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Un Peacekeeping
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In this book, Andrzej Sitkowski confronts two basic peacekeeping myths. First, the belief that peacekeeping is separate from peace enforcement blurs this difference and undermines the viability of peacekeeping operations. Secondly, it is widely believed that the peacekeepers are allowed to apply force only in self-defense and lack the authorization to use it in defending UN Security Councils mandates. Solidly anchored in official primary sources originating from the UN, national governments, parliamentary inquiries (Dutch, French, and Belgian) and from the International Criminal Tribunal on Rwanda, this book integrates the most recent recommendations related to peacekeeping. It exposes how the UN peacekeeping syndrome of soldiers safety first crept into the NATO's strategy and compromises its missions in Kosovo and Afghanistan. The peacekeeping system has largely outlived its usefulness and is bound to fail when applied to currently predominant violent and messy conflagrations. Lacking radical changes in that system, the UN should disarm, restricting the peacekeeping to military observers' missions and to subcontracting other operations out to military alliances and regional organizations. The widely lamented massacres of innocent civilians under UN Peacekeeper eyes in Rwanda, Srebrenica, and the Congo influenced neither the UN's approach nor the analysis of the methods. In this book, Andrzej Sitkowski confronts two basic peacekeeping myths. First, the belief that peacekeeping is distinct from peace enforcement blurs this distinction and undermines the viability of peacekeeping operations. In fact, it is the UN's definition of self-defense, which is understood to include actions of troops against forceful obstructions to discharging their mandates, that confuses the issue. Nevertheless, that distinction remains a cornerstone of the UN doctrine. Secondly, it is widely believed that the peacekeepers are allowed to apply force only in self-defense and lack the authorization to use it in defending UN Security Councils mandates. This myth persists, even in cases when the UN Security Council undertakes explicit authorization to enforce specific goals of the mandate. Sitkowski offers a critical re-appraisal of the fundamental principles of peacekeeping, including both the largest successes (Namibia) and worst disasters (Rwanda). Drawing heavily on personal accounts, the book is solidly anchored in official primary sources originating from the UN, national governments, parliamentary inquiries (Dutch, French and Belgian) and from the International Criminal Tribunal on Rwanda. It integrates the most recent recommendations related to peacekeeping originating from High-Level Panels and endorsed by Kofi Annan. Finally it exposes how the UN peacekeeping syndrome of soldiers safety first crept into the NATO's strategy and compromises its missions in Kosovo and Afghanistan.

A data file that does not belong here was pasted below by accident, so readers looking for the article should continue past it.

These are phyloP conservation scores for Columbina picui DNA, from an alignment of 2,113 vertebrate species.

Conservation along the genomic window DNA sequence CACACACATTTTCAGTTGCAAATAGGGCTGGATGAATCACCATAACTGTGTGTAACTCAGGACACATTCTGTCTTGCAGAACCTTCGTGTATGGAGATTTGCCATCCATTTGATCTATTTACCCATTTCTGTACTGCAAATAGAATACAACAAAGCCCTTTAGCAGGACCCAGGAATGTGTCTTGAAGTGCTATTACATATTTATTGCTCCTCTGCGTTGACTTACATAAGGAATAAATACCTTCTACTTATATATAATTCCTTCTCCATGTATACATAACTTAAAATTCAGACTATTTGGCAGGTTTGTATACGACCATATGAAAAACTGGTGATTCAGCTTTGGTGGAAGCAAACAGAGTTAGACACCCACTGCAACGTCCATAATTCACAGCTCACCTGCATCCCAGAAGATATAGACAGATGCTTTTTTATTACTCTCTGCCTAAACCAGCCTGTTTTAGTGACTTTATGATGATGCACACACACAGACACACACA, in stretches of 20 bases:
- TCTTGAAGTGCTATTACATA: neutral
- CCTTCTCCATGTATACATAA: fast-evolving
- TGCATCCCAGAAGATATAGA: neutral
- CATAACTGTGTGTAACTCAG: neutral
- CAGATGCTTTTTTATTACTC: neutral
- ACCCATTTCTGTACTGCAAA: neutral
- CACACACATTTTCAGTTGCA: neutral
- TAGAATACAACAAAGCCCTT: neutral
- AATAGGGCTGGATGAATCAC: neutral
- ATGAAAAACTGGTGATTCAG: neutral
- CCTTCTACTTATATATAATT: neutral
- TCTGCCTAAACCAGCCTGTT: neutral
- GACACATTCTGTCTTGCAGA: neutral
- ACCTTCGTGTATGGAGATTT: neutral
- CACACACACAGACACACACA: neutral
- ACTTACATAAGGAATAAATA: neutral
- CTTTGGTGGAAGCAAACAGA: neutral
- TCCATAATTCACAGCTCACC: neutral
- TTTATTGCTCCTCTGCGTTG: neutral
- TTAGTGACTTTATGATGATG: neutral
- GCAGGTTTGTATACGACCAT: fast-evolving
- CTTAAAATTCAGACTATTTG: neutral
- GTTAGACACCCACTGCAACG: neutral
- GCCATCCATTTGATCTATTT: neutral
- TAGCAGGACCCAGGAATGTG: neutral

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Promotional Information